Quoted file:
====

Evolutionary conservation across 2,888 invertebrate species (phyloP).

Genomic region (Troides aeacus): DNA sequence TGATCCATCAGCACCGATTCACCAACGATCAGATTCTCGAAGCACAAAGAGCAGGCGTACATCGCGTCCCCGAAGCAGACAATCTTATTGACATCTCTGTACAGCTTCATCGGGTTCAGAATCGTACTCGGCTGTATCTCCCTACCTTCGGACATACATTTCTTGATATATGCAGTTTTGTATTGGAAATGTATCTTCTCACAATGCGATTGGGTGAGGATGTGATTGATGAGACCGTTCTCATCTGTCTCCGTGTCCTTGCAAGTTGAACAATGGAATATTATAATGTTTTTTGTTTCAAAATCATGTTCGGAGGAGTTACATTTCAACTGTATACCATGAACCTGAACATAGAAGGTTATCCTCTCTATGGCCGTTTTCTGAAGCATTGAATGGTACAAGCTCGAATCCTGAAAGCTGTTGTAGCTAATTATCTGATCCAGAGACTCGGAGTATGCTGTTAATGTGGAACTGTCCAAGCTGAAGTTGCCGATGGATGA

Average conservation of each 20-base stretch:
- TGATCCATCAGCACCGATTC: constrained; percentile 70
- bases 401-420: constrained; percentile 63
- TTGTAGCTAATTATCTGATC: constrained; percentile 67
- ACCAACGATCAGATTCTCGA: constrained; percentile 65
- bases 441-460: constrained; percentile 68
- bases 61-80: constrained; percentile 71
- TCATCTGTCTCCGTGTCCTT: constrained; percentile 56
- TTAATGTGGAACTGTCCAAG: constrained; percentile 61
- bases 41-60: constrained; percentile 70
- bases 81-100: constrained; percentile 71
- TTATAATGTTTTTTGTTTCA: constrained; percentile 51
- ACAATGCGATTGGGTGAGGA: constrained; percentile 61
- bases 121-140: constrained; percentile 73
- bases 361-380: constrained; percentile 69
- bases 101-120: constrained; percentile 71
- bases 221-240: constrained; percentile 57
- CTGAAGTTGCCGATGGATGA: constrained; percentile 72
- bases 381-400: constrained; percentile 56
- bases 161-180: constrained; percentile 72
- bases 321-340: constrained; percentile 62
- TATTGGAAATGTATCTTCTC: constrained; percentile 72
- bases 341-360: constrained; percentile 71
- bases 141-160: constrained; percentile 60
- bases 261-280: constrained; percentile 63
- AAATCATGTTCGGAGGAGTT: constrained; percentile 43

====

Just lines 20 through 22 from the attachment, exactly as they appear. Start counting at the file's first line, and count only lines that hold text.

- CTGAAGTTGCCGATGGATGA: constrained; percentile 72
- bases 381-400: constrained; percentile 56
- bases 161-180: constrained; percentile 72